Ben Bergquam and Tai Decker, two independent journalists and documentarians, filmed their discoveries during an investigation into the Biden border crisis in Arizona, and they each expressed frustration with the massive amount of human suffering and human exploration they see as a result of open US borders.
There are moments of rising tensions between Bergquam and leftist activists who taught Bergquam and shone a bright light in his face to harm him.
Nonetheless, the two patriots continue in their reporting. As Bergquam and Decker approached the area, activists for the NGOs came to the car to bully the two reporters. They clearly identify Bergquam from his past work and then follow him around the campsite, clearly trying to intimidate him from reporting on what he sees.
The activists try to disrupt Bergquam’s broadcast with various means, including telling the invaders not to talk to him.
Bergquam and Decker gave their commentary and talked about the lack of any law enforcement in the area and the consequential increases in illegal immigration that are harming foreigners and the United States.
Decker identified the type of encampments seen at the wall as “guerrilla camps,” which are very similar to what has been detected in San Diego, California. Bergquam said that the encampments were being set up by enemies within the country who were aiding the Mexican cartel to invade the USA.
“Catholic Charities trains people to break asylum laws, invites them to the US, and requests $100 million in funding from the taxpayers to do,” Bergquam said as he panned the area showing the camps, fires, people covered with blankets that were covered with the words: Catholic Charites, and their logo.
As two English-speaking men approached and made vulgar motions to Bergquam and Decker, hostilities rose, and Bergquam said that the two men were inviting rapists to invade the US and harm women and children.
WHTM Harrisburg reported early in December on the migrant camps in San Diego:
ACUMBA SPRINGS, Calif. (Border Report) — Several migrant camps remain active in the mountains east of San Diego near the town of Jacumba Springs, California.
“The numbers are high over the past few weeks; I think we saw a peak of over 800 over Thanksgiving when people were staying for up to six days at a time,” said Attorney Erika Pinheiro of Al Otro Lado, a binational migrant advocacy group.
Pinheiro says the migrants showing up at the camps have no choice.
“These are people who by and large do not have access to the asylum system through ports of entry; you can only access asylum through the port of entry with a CBP One appointment, and that app is only available in English, Spanish, and Creole,” said Pinheiro. “As you can see by the people around us, many of these individuals are from China or other countries that don’t speak those languages.”
Pinheiro expects migrants to keep showing up at these camps unless President Joe Biden changes policy, allowing more asylum seekers to get processed at ports of entry.
“These asylum-seekers are dropped off here by organized crime groups, they cross the border, and they are forced to wait by Border Patrol, which tells them they will be deported if they leave these camps,” she said. “And it’s just become more chaotic because Border Patrol has reduced their physical presence in the camps.”
Through a statement, Border Patrol says it’s doing all it can.
“DHS continues to enforce United States immigration laws, expanding lawful pathways while strengthening enforcement consequences for those who cross our border unlawfully. Individuals and families without a legal basis to remain in the U.S. are subject to removal under CBP’s longstanding Title 8 authorities and are subject to a minimum five-year bar on reapplying for admission and potential criminal prosecution if they subsequently re-enter without authorization.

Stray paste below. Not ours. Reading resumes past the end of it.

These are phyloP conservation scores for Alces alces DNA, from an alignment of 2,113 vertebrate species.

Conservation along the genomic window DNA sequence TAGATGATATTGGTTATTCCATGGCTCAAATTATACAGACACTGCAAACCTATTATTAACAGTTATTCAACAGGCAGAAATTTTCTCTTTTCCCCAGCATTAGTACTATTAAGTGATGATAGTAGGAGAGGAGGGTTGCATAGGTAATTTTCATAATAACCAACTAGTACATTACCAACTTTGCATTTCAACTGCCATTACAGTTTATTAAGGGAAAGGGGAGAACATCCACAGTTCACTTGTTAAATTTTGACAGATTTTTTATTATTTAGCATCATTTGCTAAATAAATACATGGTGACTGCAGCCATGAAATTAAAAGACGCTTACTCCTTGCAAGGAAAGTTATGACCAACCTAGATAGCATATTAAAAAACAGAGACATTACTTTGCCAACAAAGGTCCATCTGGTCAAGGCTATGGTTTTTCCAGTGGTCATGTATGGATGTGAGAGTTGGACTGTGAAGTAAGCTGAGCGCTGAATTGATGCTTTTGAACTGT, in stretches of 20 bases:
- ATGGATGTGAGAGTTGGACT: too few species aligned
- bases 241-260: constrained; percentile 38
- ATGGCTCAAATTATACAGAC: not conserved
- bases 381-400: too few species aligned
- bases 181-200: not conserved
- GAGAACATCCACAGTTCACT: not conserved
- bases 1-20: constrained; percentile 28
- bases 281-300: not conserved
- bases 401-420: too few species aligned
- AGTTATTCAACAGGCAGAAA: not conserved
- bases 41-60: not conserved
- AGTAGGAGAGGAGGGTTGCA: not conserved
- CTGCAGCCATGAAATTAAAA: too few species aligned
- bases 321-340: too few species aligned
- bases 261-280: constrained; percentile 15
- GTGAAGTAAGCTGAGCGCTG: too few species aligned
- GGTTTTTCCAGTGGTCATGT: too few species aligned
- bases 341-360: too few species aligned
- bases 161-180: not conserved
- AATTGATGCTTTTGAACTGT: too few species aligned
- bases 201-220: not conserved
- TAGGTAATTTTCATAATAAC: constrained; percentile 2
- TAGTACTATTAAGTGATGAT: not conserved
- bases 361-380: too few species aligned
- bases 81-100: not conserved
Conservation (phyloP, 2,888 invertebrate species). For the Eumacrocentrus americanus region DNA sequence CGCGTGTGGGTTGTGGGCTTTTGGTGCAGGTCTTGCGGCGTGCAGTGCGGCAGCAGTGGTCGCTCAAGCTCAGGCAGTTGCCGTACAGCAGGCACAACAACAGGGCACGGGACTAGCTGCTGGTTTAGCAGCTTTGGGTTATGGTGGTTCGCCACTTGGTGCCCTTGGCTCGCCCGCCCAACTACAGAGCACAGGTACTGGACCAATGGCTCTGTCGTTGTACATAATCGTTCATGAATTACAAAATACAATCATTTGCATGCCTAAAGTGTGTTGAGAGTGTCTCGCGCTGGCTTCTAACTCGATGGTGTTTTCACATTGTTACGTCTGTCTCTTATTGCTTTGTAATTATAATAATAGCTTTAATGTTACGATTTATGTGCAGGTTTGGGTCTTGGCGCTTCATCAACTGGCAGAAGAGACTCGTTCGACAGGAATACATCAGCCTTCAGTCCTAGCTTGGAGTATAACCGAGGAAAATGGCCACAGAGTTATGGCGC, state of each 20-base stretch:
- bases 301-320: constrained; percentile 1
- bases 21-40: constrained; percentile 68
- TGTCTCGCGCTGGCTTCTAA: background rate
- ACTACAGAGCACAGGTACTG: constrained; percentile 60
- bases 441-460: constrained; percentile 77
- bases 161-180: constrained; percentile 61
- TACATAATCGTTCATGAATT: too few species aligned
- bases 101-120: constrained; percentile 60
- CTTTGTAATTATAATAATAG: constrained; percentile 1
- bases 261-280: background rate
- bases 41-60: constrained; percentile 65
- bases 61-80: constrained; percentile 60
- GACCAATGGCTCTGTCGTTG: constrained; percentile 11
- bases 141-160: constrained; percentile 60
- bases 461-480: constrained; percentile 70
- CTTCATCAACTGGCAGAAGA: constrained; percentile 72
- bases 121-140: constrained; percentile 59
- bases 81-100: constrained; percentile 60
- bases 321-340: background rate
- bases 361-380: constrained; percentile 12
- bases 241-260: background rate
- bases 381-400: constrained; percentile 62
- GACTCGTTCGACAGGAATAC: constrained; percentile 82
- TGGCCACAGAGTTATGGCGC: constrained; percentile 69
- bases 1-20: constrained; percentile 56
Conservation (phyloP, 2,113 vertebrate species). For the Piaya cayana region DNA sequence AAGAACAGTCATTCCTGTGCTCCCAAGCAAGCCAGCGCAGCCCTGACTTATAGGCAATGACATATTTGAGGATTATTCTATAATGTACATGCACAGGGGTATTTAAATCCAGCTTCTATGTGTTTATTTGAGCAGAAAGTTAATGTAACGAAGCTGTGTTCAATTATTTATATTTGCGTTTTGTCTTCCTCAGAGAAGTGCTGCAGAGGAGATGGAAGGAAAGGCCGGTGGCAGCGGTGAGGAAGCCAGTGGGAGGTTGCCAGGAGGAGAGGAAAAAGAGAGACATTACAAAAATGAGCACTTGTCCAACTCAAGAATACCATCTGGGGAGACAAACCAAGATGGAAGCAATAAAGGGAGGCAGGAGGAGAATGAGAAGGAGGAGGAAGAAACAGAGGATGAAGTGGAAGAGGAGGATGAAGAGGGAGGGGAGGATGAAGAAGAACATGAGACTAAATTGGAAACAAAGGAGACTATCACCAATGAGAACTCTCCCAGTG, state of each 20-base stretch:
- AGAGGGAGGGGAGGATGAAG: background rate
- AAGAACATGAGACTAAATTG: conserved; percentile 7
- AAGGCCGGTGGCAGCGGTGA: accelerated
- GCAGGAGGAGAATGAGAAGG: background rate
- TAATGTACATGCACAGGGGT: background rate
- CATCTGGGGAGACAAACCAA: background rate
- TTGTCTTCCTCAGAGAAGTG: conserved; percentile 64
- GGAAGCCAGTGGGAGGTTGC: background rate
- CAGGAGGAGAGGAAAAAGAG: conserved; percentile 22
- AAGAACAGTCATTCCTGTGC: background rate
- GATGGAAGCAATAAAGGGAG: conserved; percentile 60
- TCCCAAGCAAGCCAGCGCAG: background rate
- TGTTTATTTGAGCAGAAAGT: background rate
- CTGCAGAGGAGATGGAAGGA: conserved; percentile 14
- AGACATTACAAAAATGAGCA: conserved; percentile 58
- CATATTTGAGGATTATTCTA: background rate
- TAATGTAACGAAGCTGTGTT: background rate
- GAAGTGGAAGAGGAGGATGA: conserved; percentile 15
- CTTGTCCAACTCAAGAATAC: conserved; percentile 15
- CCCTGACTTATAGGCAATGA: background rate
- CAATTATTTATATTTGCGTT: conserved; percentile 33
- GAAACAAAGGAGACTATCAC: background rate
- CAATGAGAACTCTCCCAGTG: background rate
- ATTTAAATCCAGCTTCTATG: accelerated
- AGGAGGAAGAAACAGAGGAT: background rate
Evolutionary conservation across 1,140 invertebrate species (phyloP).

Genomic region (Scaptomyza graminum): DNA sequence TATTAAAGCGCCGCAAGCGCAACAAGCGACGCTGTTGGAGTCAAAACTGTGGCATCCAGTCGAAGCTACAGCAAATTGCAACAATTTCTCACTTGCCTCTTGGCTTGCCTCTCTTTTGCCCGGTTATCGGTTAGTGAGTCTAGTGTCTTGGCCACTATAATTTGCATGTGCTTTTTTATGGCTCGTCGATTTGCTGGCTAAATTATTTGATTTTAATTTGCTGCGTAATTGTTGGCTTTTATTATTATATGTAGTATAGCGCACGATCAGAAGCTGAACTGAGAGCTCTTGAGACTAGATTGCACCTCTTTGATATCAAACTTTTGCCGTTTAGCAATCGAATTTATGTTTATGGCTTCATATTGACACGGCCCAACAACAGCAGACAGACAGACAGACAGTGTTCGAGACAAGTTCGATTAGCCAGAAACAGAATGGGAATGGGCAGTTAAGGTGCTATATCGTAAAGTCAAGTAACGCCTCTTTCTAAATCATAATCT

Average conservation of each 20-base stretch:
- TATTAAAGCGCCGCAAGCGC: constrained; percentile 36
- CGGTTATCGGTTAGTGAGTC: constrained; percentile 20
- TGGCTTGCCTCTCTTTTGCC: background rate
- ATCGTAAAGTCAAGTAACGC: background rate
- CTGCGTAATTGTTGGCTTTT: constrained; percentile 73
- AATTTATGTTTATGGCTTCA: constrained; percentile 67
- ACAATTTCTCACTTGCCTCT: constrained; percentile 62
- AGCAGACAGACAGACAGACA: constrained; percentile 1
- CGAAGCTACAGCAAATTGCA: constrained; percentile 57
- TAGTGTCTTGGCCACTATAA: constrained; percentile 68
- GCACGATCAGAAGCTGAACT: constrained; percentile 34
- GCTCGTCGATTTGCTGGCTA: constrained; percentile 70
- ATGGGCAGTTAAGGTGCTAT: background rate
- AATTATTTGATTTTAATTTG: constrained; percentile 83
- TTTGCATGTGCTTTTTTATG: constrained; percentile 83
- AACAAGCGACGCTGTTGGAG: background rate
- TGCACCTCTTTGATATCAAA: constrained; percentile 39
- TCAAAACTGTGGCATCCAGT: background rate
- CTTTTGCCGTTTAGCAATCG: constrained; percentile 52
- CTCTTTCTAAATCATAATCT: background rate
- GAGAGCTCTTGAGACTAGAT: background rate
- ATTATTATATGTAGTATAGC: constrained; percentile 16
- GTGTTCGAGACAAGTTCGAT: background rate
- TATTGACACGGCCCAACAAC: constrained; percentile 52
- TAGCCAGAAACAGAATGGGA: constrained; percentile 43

Pinheiro says the Border Patrol lacks of initiative. Still, she said, migrants are surviving thanks to the help from volunteers who provide food, water and even basic medical care.
But she worries with a drop in temperatures and other factors, asylum-seekers are in more danger than ever.
“A 13-year-old boy just died near one of these camps, and so I think it’s just a matter of time we see additional deaths in these camps unless something changes,” she said.
According to the Border Patrol, the boy was brought to the border boundary from Mexico and was already in need of medical attention.
“I heard maybe he had fallen or car accident, I honestly don’t know,” said Dr. Theresa Chang, a volunteer at the camp providing basic medical care for migrants.
She says was in the area last weekend when word of a boy needing help came down.
“You hear stories all the time about how dangerous the migration path is the migration journey is but to see it in person and to have the loss of life of someone who really had his whole future ahead of him is devastating,” chang said.
The San Diego County Sheriff’s Department put out a statement saying deputies responded to a call about a boy at the border who had been involved in a traffic accident south of the border:
“Deputies began their investigation and discovered the victim was injured in a vehicle accident while in Mexico. The victim was then taken to the border wall in the belief medical treatment would be received quicker than in Mexico. As deputies arrived at the scene, they discovered the victim had already been brought onto the U.S. side of the border and was being treated by medical personnel on scene. Despite not having any vital signs, medical personnel attempted CPR in an attempt to revive the juvenile. Unfortunately, the 13-year-old boy passed. The Medical Examiner’s office responded to the scene and took over the investigation.
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Here is more of our coverage of what is unfolding: